Black Women's Roundtable Public Policy Network Urges NFL to #Getitright

Members of the Black Women's Roundtable look on as Dr. Avis Jones-DeWeever (at podium) shares her experience with domestic abuse during the BWR press conference urging NFL commissioner Roger Goodell to add Black women to his advisory team. The press conference was held during the CBCF Annual Legislative Conference in DC. PHOTO CREDIT: Paulette Singleton.

Members of the Black Women’s Roundtable look on as Dr. Avis Jones-DeWeever (at podium) shares her experience with domestic abuse during the BWR press conference urging NFL commissioner Roger Goodell to add Black women to his advisory team. The press conference was held during the CBCF Annual Legislative Conference in DC. PHOTO CREDIT: Paulette Singleton.

Washington, DC – Expressing absolute agreement with National Football League (NFL) Commissioner Roger Goodell that he “got it wrong,”  the Black Women’s Roundtable Public Policy Network (BWR) held a press conference today to urge the commissioner to take swift action to “get it right,” starting by appointing black women experts in domestic violence and sexual assault to the recently established Domestic Violence Advisory Board.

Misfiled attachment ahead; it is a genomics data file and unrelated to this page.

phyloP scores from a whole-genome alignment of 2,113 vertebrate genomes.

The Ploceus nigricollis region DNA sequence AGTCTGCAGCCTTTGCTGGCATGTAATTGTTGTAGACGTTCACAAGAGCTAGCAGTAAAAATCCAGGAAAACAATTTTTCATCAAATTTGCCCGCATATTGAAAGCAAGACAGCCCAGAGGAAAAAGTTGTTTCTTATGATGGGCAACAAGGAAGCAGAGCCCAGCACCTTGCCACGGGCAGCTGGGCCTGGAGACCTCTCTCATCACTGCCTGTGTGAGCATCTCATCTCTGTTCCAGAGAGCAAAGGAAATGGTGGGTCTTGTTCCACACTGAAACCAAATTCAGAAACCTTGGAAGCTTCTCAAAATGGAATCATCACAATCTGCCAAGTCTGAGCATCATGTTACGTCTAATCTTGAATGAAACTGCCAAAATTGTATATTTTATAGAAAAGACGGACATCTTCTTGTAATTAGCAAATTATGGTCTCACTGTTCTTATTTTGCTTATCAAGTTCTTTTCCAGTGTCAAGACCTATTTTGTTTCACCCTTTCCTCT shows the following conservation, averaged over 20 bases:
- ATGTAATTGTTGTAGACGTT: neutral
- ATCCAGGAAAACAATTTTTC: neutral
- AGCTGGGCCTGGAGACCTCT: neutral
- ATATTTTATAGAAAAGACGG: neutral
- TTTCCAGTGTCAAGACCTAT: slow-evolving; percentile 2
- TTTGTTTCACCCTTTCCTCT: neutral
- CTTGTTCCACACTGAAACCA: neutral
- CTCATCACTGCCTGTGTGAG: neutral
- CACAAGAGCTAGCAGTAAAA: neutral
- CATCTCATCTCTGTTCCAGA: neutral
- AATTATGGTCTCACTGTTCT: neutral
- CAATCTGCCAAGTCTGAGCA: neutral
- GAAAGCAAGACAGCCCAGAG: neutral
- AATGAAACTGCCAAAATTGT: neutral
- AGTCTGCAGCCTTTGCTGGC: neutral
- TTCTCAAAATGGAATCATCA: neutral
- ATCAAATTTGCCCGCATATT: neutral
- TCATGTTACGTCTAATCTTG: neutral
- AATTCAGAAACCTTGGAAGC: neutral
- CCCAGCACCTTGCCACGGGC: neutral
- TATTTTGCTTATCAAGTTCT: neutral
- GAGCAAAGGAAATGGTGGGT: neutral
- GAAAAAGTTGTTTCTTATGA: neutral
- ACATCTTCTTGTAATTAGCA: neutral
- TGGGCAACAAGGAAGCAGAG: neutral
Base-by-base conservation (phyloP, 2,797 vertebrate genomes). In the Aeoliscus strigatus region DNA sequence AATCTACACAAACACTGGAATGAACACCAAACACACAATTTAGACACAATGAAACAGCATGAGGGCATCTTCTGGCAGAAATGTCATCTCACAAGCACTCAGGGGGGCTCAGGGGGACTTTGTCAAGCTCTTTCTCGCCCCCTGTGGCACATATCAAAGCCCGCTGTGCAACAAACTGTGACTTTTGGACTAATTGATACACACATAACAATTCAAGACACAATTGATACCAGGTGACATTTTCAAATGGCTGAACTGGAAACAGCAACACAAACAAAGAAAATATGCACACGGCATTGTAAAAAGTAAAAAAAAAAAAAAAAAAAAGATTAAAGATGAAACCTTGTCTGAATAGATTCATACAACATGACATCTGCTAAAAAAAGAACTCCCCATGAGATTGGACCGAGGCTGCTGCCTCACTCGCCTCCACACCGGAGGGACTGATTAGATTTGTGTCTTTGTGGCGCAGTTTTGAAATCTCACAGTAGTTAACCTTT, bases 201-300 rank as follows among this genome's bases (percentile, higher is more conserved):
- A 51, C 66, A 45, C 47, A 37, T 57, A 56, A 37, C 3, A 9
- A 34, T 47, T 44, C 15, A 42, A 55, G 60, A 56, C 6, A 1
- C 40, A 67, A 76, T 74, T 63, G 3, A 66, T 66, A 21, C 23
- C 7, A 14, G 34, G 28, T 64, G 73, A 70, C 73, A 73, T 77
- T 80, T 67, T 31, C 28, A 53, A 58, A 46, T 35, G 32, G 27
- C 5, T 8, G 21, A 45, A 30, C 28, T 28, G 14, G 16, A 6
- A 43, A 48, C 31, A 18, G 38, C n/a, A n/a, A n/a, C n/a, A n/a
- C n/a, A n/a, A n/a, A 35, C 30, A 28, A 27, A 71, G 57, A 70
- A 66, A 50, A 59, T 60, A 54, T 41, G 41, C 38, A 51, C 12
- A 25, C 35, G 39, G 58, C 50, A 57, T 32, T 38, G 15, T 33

“The fact that not one of the women experts appointed to the advisory board was Black is totally unacceptable,” said Melanie L. Campbell, president and CEO, National Coalition on Black Civic Participation and convener, BWR. “Nearly 70 percent of the NFL players are Black and most of the victims are Black women and children. Clearly, Black women understand the social construct and cultural sensitivities of the victims as well as the young players from our community and can advise the NFL accordingly.”
“Victims of domestic violence and sexual abuse are our daughters, granddaughters and sisters, we are here to support them,” adds Marcia Dyson, CEO and Founder, Women’s Global Initiative.”We don’t want anyone to believe that Black men are the poster boys for domestic violence. These young men are our sons and brothers. Many of them went through school as star athletes and came out without the proper boundaries.”

The women say the nature of the game of football promotes violence. They believe that since NFL makes millions off a violent sport, they should take more responsibility for some of the violence and commit to funding holistic, family-oriented counseling, training and prevention programs.

Noting that violence in the NFL is a reflection of the broader society, Campbell adds, “It’s not just Goodell who needs to get it right. The owners, coaches, and others in management must take the lead in the quest to eradicate violence in the NFL, other sports and, since so many young people look up to athletes, in the broader community. The NFL needs to step up given their role in society.”

Read press release in it’s entirety at NCBCP.

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